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Scaling Data Engineering Workloads with AWS Lambda: Optimizing Long-Running Tasks through Parameter Store and EventBridge


August 17, 2023


In the dynamic landscape of cloud data engineering, AWS Lambda has emerged as a transformative force in the realm of serverless computing, empowering developers worldwide to construct scalable applications without the encumbrance of server management. However, a major stricture with AWS Lambda’s runtime is the prescribed runtime limitation of 15 minutes for long-running tasks. In today’s era characterized by an unprecedented surge in data generation, data engineers and data scientists frequently encounter challenges in effectively processing and deriving data-driven insights due to this restriction. Consequently, they are actively seeking viable solutions to address data processing, complex computations, and protracted workflows.

This blog delves into the experiences of one of our distinguished clients, a leading provider in the financial markets, who confronted challenges while consolidating vast amounts of data from diverse sources into a robust data lake using AWS Lambda for executing long-running tasks. We will explore how they harnessed Parameter Store and EventBridge to unlock the full potential of a serverless architecture, enabling seamless handling of extended tasks and effectively overcoming the runtime limitation of AWS Lambda.

Concept of AWS Lambda, EventBridge, and Parameter Store

AWS Lambda is an event-driven, serverless computing platform provided by Amazon as a part of their Amazon Web Services. Hence, users are relieved from the concerns of selecting and managing AWS resources. All they need to do is deploy their code on AWS Lambda, and it will execute seamlessly whenever required, scaling automatically.

AWS EventBridge is a serverless event bus that enables developers to build event-driven applications. It is a central hub for receiving and routing events from various AWS services, custom applications, and third-party sources. It provides a way to decouple services and serves as a secure platform for building event-driven architecture.

AWS Parameter Store is a secure and scalable storage service for the configuration of data and secrets management. It allows users to store and manage sensitive information such as database credentials, API keys, and configuration values. The Parameter Store offers a hierarchical structure, making organizing and retrieving parameters across multiple applications and environments easy.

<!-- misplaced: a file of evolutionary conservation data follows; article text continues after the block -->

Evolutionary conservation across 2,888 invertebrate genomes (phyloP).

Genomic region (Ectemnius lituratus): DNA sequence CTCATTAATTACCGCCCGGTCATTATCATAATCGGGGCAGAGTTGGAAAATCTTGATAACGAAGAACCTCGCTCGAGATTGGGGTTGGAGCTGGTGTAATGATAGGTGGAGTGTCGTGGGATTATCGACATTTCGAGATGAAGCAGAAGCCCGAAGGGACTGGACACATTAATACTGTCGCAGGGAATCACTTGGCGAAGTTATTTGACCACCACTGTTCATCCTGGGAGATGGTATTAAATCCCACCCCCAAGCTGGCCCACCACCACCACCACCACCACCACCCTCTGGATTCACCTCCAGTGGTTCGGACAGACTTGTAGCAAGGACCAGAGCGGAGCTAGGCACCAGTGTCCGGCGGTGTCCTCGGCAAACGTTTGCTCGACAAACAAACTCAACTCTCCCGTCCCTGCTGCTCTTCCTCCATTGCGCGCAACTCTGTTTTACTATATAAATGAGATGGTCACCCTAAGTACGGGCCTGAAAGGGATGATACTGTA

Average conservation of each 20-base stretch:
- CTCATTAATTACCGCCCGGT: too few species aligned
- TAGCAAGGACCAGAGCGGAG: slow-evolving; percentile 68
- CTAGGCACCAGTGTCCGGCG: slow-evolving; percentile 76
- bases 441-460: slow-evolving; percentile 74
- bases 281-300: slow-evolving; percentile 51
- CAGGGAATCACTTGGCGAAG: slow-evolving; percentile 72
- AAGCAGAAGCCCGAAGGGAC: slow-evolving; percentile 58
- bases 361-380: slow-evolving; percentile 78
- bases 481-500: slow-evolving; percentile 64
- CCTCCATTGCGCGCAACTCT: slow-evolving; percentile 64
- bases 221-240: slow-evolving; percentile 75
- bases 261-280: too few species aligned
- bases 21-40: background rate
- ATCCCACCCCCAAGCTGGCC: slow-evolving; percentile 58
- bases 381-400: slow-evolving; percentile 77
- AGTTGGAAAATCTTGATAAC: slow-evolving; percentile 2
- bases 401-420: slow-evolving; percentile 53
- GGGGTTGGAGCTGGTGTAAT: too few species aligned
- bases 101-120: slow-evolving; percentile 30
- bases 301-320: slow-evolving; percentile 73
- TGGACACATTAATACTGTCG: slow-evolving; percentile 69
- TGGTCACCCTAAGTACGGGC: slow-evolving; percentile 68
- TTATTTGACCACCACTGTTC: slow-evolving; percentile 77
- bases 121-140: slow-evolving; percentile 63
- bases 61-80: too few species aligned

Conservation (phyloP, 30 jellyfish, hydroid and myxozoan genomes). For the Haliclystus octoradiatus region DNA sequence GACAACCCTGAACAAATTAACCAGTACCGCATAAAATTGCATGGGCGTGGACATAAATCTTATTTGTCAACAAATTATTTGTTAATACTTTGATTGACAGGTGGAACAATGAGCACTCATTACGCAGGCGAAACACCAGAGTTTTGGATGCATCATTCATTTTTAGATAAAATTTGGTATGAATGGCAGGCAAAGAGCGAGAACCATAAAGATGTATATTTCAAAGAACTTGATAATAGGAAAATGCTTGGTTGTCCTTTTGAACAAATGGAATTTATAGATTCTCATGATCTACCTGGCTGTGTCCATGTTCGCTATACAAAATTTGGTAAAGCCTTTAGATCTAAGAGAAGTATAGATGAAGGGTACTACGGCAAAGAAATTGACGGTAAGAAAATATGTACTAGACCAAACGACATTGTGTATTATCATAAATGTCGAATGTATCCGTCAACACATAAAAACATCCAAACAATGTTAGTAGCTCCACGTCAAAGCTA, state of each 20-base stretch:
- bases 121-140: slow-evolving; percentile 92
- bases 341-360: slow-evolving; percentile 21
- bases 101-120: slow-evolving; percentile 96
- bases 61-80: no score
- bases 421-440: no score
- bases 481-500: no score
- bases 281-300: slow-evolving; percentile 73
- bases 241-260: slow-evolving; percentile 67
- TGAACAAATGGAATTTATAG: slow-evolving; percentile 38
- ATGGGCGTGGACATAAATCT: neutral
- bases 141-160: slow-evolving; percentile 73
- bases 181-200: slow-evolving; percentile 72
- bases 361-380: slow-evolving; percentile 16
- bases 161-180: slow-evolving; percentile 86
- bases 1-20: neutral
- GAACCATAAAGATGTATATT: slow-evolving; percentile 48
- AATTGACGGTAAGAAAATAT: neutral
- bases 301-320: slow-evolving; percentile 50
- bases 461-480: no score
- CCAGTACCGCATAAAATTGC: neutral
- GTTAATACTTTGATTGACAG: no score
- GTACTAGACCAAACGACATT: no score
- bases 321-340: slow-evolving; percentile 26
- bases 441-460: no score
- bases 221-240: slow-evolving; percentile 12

Problem Statement and Hexaware Solution

One of our clients, a leading provider of financial markets data, received large volumes of data from various sources. Each source had different data formats, structures, and update frequencies. The client needed a robust and flexible solution for consolidating and storing data in their data lake.

They sought a solution to ingest raw data from numerous sources into a data lake. Additionally, they needed the transformed and consolidated data to be easily accessible for analysis and reporting purposes by business users.

We proposed an approach involving executing an AWS Lambda serverless function to process large volumes of data. Yet, we faced a problem processing the entire result set due to the runtime limitation of 15 minutes, leading to incomplete data processing.

To overcome the challenges, we proposed a solution that utilizes AWS services, including AWS Lambda functions, Parameter Store, and EventBridge.


The data was ingested using feed files or API calls, utilizing AWS services. AWS Lambda functions (developed with Python) were employed to handle the API calls and retrieve the responses in various formats, such as JSON files or XML. The extracted files were stored in AWS S3 Buckets and then ingested into Snowflake using AWS Lambda functions.

1. Creating AWS Lambda Functions with Python

Python code can be used for creating the AWS Lambda function to fetch responses from REST APIs and save them in an AWS S3 bucket.

While creating an AWS Lambda function to run Python code, choose the Python version as shown below:

AWS Management Console: Creating AWS Lambda Function

Figure 1: AWS Management Console: Creating AWS Lambda Function

To use Python libraries, click on layers and choose the default AWS-provided layer. Please refer to the snapshots below for further guidance.